Unfortunately, no one saw this leading to a lockdown. Many Nigerians who are majorly daily income earners feel they have been deprived of their livelihood. Sticking to confinement seems to be extremely difficult for a people who in the majority depend on daily wage to survive. The restriction of movement has cut many people who live hand-to-mouth in the city off from their only source of survival. The little that they had has been spent primarily on food and essential commodities. For daily wage earners, saving money is almost impossible. “How do you save when what you earn is not even enough for you in the first place?” Kayode, a mechanic asks. “If someone calls me for a job right now, I wouldn’t care about the Coronavirus at all. I care more about the hunger that will persist if I don’t go out.”
The lockdown has however triggered the rise of food prices in the markets. In the wake of the lockdown, prices of goods in the market quickly shot up forcing consumers to buy items at exorbitant rates. “I went to the market the other day to try to buy some food items to stock up for the lockdown, but I was in shock to find out that the prices have almost tripled,” an angry Mrs Okafor lamented.
While announcing the lockdown, the President had promised palliative measures to help cushion the effects on the citizens. The measures were to come in the form of conditional cash transfer and distribution of relief materials. Sadly, only a minute few have benefitted following the slow pace of distribution and the government’s faulty plan to reach only the “poorest and most vulnerable in the society”
Apart from providing relief materials to the citizens, other measures like full-time electricity would have made life a little bit bearable, even if consumers have to pay for it like they normally do. A Lagos resident, Bayo Adebiyi says he has become frustrated with the epileptic power supply and references what the Ghanaian government has reportedly done for its people. “I heard that in Ghana, the government is undertaking the electricity bill of the citizens for the duration just to make the people happy. Isn’t that the type of thing our government should emulate before forcing people to sacrifice their livelihood?,” Adebiyi said.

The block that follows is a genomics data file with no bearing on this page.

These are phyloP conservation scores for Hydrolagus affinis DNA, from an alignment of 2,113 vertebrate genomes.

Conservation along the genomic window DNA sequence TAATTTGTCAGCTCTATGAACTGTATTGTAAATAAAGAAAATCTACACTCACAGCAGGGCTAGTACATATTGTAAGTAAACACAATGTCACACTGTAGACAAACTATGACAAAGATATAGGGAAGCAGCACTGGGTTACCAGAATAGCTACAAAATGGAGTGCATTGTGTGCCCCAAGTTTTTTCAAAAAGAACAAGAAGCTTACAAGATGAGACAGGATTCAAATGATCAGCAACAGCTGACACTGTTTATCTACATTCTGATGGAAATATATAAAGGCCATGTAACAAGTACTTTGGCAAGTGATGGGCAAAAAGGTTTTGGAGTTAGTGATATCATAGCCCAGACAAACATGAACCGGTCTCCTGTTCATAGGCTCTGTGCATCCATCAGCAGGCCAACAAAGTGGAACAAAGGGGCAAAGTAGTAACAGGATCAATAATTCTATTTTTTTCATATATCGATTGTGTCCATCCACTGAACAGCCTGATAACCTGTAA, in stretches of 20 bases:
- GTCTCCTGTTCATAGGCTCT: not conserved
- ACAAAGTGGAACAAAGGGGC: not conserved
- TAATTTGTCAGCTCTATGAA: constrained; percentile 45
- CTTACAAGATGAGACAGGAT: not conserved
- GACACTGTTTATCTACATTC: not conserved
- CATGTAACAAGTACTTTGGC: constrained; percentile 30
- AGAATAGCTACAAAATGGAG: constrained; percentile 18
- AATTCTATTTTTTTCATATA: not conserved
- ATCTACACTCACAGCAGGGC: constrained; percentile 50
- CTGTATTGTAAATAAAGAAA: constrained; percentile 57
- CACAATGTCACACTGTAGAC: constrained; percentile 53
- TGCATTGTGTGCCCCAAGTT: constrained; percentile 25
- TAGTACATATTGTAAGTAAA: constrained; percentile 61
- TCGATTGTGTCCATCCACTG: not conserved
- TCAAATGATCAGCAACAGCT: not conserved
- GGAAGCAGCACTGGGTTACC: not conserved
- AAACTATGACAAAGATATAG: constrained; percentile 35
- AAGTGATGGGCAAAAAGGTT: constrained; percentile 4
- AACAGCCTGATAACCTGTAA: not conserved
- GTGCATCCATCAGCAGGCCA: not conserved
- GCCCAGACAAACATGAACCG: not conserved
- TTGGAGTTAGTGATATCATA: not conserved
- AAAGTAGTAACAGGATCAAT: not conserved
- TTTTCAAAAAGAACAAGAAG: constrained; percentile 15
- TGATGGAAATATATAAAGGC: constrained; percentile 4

With the low rate of economic activity, not even people working white-collar jobs are guaranteed their full salaries during this lockdown. How many firms and companies have the luxury to pay workers when little no work was done in the duration? If any will do so for the first month, will they be able to continue to do so if the lockdown persists, considering the downward slide of the country’s economy?
One thing for sure is that people are hungry and getting angrier by the day as they are being forced to put a brake on their lives at the expense of starving to death. A viral video on the internet showed the aftermath of an attack on a vehicle carrying food-stuffs. According to the commentary on the video, hoodlums attacked the vehicle, smashing the windows and carting away tubers of yams, baskets of tomatoes and other food items. Also, in the last one week, the rate of armed robbery has shut up in both Lagos and Ogun States, commencing what may turn out to be a slow move towards violent revolts. The robberies started in Ogun and then spiralled to Lagos, who knows what locations will be next?
As at the time of writing this piece, Nigeria currently has 343 confirmed cases of the Coronavirus with Lagos making up for about 54%. Unfortunately, 10 persons have died, but the figure will not be compared to the number of people who may die from hunger in the coming weeks if not provided for. There’s not yet a confirmed cure or vaccine for the Coronavirus, but the 'hunger virus' has a cure – and that is food. Without it, Soon, people will no longer be able to endure and they will revolt and reject the stay-at-home order, choosing to be killed by the virus than be confined to their homes and be left to starve to death in frustration and depression.
Written by Victor Enengedi